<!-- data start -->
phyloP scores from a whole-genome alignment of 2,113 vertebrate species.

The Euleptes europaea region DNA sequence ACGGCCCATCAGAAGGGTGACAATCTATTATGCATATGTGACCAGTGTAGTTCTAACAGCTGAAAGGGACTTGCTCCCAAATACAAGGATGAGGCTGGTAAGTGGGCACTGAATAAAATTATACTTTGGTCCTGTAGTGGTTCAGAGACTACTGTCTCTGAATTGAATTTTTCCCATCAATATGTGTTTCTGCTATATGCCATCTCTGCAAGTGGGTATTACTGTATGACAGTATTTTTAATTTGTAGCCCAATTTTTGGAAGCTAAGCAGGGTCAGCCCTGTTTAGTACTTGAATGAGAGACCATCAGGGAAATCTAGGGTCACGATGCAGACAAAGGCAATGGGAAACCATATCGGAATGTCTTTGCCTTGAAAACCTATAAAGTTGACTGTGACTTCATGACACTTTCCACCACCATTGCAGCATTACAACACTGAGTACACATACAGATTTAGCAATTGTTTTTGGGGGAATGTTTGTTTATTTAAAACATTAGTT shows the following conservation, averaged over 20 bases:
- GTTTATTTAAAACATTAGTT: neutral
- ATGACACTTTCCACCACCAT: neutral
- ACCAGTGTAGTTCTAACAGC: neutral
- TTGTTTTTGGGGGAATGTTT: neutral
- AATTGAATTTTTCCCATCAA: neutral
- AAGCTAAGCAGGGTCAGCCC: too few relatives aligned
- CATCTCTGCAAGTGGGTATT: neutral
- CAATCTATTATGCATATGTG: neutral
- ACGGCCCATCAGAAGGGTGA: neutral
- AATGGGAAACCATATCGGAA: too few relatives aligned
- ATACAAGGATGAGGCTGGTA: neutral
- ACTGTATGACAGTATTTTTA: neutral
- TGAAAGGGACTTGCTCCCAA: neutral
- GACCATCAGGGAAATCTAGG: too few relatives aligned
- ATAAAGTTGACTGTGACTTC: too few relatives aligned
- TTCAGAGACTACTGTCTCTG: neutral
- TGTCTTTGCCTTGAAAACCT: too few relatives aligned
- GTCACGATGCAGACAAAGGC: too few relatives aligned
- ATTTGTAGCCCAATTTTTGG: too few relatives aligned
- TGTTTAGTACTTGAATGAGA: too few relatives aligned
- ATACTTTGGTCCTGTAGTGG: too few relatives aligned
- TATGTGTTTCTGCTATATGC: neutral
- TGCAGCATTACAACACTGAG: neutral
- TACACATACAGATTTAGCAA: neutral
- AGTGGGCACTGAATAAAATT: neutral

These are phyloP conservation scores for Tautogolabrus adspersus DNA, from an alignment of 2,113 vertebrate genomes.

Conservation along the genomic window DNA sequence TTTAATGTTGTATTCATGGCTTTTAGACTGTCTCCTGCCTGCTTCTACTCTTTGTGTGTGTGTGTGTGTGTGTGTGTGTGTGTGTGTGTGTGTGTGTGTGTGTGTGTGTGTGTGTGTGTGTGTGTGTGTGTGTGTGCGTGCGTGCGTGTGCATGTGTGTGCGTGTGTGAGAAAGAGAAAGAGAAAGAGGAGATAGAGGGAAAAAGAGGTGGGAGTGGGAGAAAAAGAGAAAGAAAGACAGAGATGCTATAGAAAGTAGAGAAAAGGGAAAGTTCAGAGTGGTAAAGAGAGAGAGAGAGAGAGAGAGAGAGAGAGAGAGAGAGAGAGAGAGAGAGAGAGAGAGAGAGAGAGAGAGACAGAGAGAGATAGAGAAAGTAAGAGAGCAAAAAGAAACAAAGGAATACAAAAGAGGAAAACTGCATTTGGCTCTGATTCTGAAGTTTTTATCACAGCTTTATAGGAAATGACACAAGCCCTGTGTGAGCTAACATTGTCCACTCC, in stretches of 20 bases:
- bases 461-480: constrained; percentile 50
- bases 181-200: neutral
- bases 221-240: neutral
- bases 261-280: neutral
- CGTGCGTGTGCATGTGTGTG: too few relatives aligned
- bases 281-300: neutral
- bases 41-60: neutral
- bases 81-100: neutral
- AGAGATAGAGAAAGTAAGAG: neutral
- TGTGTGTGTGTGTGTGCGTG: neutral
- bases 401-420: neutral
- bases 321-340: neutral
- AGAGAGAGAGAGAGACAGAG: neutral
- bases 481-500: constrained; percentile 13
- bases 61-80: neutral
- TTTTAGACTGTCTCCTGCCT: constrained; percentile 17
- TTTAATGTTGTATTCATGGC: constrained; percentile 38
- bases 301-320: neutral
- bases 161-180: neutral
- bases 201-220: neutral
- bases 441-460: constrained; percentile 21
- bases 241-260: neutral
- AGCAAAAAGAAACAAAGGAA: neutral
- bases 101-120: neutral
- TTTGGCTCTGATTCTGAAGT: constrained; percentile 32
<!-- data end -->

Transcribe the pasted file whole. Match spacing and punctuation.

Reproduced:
phyloP scores from a whole-genome alignment of 2,113 vertebrate species.

The Euleptes europaea region DNA sequence ACGGCCCATCAGAAGGGTGACAATCTATTATGCATATGTGACCAGTGTAGTTCTAACAGCTGAAAGGGACTTGCTCCCAAATACAAGGATGAGGCTGGTAAGTGGGCACTGAATAAAATTATACTTTGGTCCTGTAGTGGTTCAGAGACTACTGTCTCTGAATTGAATTTTTCCCATCAATATGTGTTTCTGCTATATGCCATCTCTGCAAGTGGGTATTACTGTATGACAGTATTTTTAATTTGTAGCCCAATTTTTGGAAGCTAAGCAGGGTCAGCCCTGTTTAGTACTTGAATGAGAGACCATCAGGGAAATCTAGGGTCACGATGCAGACAAAGGCAATGGGAAACCATATCGGAATGTCTTTGCCTTGAAAACCTATAAAGTTGACTGTGACTTCATGACACTTTCCACCACCATTGCAGCATTACAACACTGAGTACACATACAGATTTAGCAATTGTTTTTGGGGGAATGTTTGTTTATTTAAAACATTAGTT shows the following conservation, averaged over 20 bases:
- GTTTATTTAAAACATTAGTT: neutral
- ATGACACTTTCCACCACCAT: neutral
- ACCAGTGTAGTTCTAACAGC: neutral
- TTGTTTTTGGGGGAATGTTT: neutral
- AATTGAATTTTTCCCATCAA: neutral
- AAGCTAAGCAGGGTCAGCCC: too few relatives aligned
- CATCTCTGCAAGTGGGTATT: neutral
- CAATCTATTATGCATATGTG: neutral
- ACGGCCCATCAGAAGGGTGA: neutral
- AATGGGAAACCATATCGGAA: too few relatives aligned
- ATACAAGGATGAGGCTGGTA: neutral
- ACTGTATGACAGTATTTTTA: neutral
- TGAAAGGGACTTGCTCCCAA: neutral
- GACCATCAGGGAAATCTAGG: too few relatives aligned
- ATAAAGTTGACTGTGACTTC: too few relatives aligned
- TTCAGAGACTACTGTCTCTG: neutral
- TGTCTTTGCCTTGAAAACCT: too few relatives aligned
- GTCACGATGCAGACAAAGGC: too few relatives aligned
- ATTTGTAGCCCAATTTTTGG: too few relatives aligned
- TGTTTAGTACTTGAATGAGA: too few relatives aligned
- ATACTTTGGTCCTGTAGTGG: too few relatives aligned
- TATGTGTTTCTGCTATATGC: neutral
- TGCAGCATTACAACACTGAG: neutral
- TACACATACAGATTTAGCAA: neutral
- AGTGGGCACTGAATAAAATT: neutral

These are phyloP conservation scores for Tautogolabrus adspersus DNA, from an alignment of 2,113 vertebrate genomes.

Conservation along the genomic window DNA sequence TTTAATGTTGTATTCATGGCTTTTAGACTGTCTCCTGCCTGCTTCTACTCTTTGTGTGTGTGTGTGTGTGTGTGTGTGTGTGTGTGTGTGTGTGTGTGTGTGTGTGTGTGTGTGTGTGTGTGTGTGTGTGTGTGTGCGTGCGTGCGTGTGCATGTGTGTGCGTGTGTGAGAAAGAGAAAGAGAAAGAGGAGATAGAGGGAAAAAGAGGTGGGAGTGGGAGAAAAAGAGAAAGAAAGACAGAGATGCTATAGAAAGTAGAGAAAAGGGAAAGTTCAGAGTGGTAAAGAGAGAGAGAGAGAGAGAGAGAGAGAGAGAGAGAGAGAGAGAGAGAGAGAGAGAGAGAGAGAGAGAGAGACAGAGAGAGATAGAGAAAGTAAGAGAGCAAAAAGAAACAAAGGAATACAAAAGAGGAAAACTGCATTTGGCTCTGATTCTGAAGTTTTTATCACAGCTTTATAGGAAATGACACAAGCCCTGTGTGAGCTAACATTGTCCACTCC, in stretches of 20 bases:
- bases 461-480: constrained; percentile 50
- bases 181-200: neutral
- bases 221-240: neutral
- bases 261-280: neutral
- CGTGCGTGTGCATGTGTGTG: too few relatives aligned
- bases 281-300: neutral
- bases 41-60: neutral
- bases 81-100: neutral
- AGAGATAGAGAAAGTAAGAG: neutral
- TGTGTGTGTGTGTGTGCGTG: neutral
- bases 401-420: neutral
- bases 321-340: neutral
- AGAGAGAGAGAGAGACAGAG: neutral
- bases 481-500: constrained; percentile 13
- bases 61-80: neutral
- TTTTAGACTGTCTCCTGCCT: constrained; percentile 17
- TTTAATGTTGTATTCATGGC: constrained; percentile 38
- bases 301-320: neutral
- bases 161-180: neutral
- bases 201-220: neutral
- bases 441-460: constrained; percentile 21
- bases 241-260: neutral
- AGCAAAAAGAAACAAAGGAA: neutral
- bases 101-120: neutral
- TTTGGCTCTGATTCTGAAGT: constrained; percentile 32